Now, I'm not a big drinker.  Some wine or a beer with dinner or a fancy drink with a cherry at happy hour.  Always assuming there are enough calories left in the day.  Otherwise, I've just personally never seen the point in being drunk.  Anyway, for happy hour, I've always been partial to Amaretto Sours.  Because sweet and sour are more appealing to me than the actual potency of the drink.  But amongst the random alcohol selection I was looking to use up (because we weren't drinking it), there was no amaretto.  So, whiskey it was.

No one turned down these corporate-policy-ambiguous Whiskey Sour Cupcakes.  Hopefully I didn't contribute to any poor afternoon decision-making in meetings after klatch, but you would need to put yourself into a sugar coma before you could make yourself drunk on these.  Having said that, though, they have a distinct smell and taste of alcohol.  Which is the point, being cocktail-inspired cupcakes after all.  The lemon in the cupcake is just a complement to the whiskey, but the frosting helps amp up the citrus and mellow out the alcohol.

Whiskey Sour Cupcakes
Adapted from bethcakes: Whiskey Sour Cupcakes

  • 1 1/2 cups all-purpose flour
  • 1 teaspoon baking soda
  • 1/2 cup butter, room temperature
  • 3/4 cup sugar
  • 2 eggs
  • 1 teaspoon vanilla
  • 3/4 cup whiskey
  • 1/4 cup lemon juice
  • 2 teaspoons lemon zest
  • 3/4 cup butter, room temperature
  • 1/2 Tablespoon lemon juice
  • 1/2 Tablespoon grenadine
  • 1 teaspoon lemon extract
  • 1 1/2 cups powdered sugar
  1. Preheat oven to 350°.
  2. Sift together flour and baking soda in a separate bowl and set aside.
  3. In a large mixing bowl, cream together butter and sugar.  Add eggs, vanilla, and whiskey and mix until combined.
  4. Incorporate the flour mixture.  Add the lemon juice and zest.
  5. Fill liners 2/3 full.  Bake for 15-17 minutes, or until a toothpick inserted in the center comes out clean.  Allow to cool before frosting.
  6. Cream butter.  Add lemon juice, grenadine, and extract.
  7. Incorporate powdered sugar until desired consistency.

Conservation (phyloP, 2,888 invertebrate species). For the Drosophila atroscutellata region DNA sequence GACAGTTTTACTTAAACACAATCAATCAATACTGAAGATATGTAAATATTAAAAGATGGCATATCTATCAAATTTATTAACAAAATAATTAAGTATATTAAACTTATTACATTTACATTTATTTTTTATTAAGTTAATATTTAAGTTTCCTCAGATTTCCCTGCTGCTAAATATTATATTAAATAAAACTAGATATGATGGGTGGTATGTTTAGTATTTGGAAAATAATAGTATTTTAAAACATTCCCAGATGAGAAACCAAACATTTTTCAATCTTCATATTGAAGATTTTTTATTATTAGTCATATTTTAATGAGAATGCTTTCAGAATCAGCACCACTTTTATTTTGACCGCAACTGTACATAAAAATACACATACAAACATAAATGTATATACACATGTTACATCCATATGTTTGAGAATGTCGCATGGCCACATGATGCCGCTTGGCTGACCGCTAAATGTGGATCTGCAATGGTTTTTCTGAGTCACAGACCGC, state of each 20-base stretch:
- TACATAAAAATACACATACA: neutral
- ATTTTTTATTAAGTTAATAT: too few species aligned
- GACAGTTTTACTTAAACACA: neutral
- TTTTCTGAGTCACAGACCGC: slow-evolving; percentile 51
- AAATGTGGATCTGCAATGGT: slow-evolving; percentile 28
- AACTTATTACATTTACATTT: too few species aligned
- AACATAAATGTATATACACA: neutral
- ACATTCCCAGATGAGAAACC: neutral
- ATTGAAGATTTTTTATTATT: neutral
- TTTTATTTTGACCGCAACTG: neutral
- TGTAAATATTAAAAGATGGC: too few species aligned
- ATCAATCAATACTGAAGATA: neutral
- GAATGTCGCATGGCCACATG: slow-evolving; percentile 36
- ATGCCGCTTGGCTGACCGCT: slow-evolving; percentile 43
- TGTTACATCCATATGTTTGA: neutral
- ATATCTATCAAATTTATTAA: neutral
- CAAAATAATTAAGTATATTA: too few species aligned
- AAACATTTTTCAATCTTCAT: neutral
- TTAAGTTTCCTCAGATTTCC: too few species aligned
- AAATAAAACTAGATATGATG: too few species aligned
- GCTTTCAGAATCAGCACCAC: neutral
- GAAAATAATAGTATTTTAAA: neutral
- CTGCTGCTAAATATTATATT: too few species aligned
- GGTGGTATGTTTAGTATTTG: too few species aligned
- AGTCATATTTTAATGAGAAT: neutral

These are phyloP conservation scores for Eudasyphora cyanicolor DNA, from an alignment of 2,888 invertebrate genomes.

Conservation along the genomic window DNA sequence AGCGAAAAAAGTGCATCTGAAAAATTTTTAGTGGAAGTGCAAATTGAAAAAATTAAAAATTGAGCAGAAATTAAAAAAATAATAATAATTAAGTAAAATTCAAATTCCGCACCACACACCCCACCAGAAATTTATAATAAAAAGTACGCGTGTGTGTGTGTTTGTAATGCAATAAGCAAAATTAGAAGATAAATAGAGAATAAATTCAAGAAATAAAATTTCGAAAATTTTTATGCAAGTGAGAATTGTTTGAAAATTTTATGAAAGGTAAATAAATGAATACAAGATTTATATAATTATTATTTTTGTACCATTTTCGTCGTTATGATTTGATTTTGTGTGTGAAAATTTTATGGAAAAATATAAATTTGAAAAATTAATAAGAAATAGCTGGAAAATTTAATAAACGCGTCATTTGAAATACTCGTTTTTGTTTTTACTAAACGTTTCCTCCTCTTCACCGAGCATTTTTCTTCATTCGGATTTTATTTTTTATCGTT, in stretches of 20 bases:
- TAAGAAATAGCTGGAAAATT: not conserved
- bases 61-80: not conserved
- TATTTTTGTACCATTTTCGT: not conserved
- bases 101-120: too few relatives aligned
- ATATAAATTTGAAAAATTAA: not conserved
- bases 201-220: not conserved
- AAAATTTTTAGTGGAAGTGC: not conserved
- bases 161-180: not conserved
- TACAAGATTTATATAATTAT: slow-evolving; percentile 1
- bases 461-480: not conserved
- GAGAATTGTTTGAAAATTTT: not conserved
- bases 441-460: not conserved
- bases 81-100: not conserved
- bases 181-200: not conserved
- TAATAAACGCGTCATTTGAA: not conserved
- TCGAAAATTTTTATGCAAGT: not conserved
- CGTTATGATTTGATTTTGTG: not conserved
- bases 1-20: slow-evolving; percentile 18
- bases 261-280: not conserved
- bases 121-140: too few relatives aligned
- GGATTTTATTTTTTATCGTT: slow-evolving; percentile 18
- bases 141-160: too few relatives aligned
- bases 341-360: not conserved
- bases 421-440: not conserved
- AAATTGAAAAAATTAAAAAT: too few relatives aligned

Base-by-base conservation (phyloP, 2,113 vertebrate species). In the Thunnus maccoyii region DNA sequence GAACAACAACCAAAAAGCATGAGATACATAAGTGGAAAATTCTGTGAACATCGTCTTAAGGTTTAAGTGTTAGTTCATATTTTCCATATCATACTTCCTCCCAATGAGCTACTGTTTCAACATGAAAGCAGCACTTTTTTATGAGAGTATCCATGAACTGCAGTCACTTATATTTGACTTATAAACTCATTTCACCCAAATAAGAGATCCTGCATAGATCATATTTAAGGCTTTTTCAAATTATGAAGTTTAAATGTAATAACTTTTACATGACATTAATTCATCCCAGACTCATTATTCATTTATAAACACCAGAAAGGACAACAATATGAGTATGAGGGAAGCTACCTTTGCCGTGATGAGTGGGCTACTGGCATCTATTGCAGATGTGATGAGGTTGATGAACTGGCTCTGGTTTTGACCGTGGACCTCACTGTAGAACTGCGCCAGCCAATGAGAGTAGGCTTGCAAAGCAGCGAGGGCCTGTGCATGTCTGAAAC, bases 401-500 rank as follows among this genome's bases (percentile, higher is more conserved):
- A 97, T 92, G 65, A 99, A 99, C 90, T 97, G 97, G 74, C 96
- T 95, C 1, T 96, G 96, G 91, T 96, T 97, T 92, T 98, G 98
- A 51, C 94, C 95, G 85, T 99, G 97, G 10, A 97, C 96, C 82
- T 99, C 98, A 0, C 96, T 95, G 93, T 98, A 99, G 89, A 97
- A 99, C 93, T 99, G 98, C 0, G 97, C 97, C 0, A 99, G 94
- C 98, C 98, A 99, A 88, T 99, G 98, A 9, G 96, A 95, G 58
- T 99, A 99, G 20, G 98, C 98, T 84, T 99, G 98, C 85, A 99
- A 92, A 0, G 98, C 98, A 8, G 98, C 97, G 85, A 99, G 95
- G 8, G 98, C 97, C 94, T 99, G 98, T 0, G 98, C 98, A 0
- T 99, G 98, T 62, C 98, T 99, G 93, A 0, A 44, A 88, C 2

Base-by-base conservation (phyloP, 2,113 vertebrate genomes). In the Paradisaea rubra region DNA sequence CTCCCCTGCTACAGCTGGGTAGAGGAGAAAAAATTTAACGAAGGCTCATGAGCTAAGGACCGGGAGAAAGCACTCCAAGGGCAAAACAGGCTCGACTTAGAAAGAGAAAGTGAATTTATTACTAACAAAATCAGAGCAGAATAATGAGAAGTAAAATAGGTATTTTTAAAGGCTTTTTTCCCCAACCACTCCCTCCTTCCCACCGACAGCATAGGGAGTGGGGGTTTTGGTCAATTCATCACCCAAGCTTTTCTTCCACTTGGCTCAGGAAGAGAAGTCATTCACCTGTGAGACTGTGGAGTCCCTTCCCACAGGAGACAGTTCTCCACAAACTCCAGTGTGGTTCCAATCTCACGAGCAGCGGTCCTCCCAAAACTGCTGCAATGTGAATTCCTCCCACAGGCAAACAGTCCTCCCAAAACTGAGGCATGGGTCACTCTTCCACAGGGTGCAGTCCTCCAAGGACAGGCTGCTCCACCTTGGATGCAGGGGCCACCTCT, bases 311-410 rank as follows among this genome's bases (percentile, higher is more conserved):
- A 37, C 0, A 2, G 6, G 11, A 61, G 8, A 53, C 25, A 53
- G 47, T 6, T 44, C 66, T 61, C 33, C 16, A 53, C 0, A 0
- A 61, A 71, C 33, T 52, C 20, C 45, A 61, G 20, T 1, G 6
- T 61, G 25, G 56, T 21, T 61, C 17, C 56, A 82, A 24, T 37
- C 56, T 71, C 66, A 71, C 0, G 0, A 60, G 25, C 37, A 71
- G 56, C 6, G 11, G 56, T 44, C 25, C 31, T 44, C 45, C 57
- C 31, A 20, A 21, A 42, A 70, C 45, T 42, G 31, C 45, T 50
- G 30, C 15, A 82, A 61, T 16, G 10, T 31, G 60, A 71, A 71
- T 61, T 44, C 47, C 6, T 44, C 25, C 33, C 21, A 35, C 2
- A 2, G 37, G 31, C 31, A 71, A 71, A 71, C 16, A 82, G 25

8. Frost cakes.

Thursday, October 2, 2014

Cubicle kitchen: Grapefruit Spritz Cookies

Whoops!  Guess who totally forgot to post on Wednesday?  Without any good excuses like not having an internet connection?  That would be me.  All I can claim is to have a lot on my mind, and maybe that the yoga helped me clear it a little too well.

Oh well.  At least I still have lots of recipes to share with you all, starting with one from just before my trip.  This was my first time using a fancy cookie press, and even though it can be a bit fiddly, once I got the hang of it, it wasn't actually any more difficult.  And people were very impressed by spritz cookies.  Because I can't leave well enough alone, of course I had to add a puddle of glaze in the center to make them into even more citrusy flowers.

So I guess this is my way of apologizing for not posting yesterday, with a bouquet of flower cookies.  Forgive me?

Grapefruit Spritz Cookies
Adapted from Bakers Royale: Lemon Sandwich Cookies
Makes about 2 dozen

For the cookies:
  • 1/2 cup butter, softened
  • 1/3 cup granulated sugar
  • 1/2 cup powdered sugar
  • 1 large egg, plus 1 yolk
  • 1 Tablespoon grapefruit zest
  • 1/2 teaspoon lemon extract
  • 1/2 teaspoon orange extract
  • 1 1/2 cup flour, plus 2 Tablespoons
  • 1 Tablespoon cornstarch
For the glaze:
  • About 1 1/2 cups of powdered sugar
  • About 1/2 Tablespoon grapefruit juice
  1. Preheat oven to 350°.
  2. Cream together butter and sugars.  
  3. Add egg (including additional yolk), zest, and extracts.
  4. Whisk flour and cornstarch together.
  5. Add dry ingredients to wet mixture until dough forms.
  6. Follow the directions for your cookie press.
  7. Bake for 10-12 minutes, until cookies are lightly golden.  Allow to cool on a wire rack.
  8. In a small bowl, mix powdered sugar and juice together until you reach the desired glaze consistency.  Drizzle over cookies and allow to dry.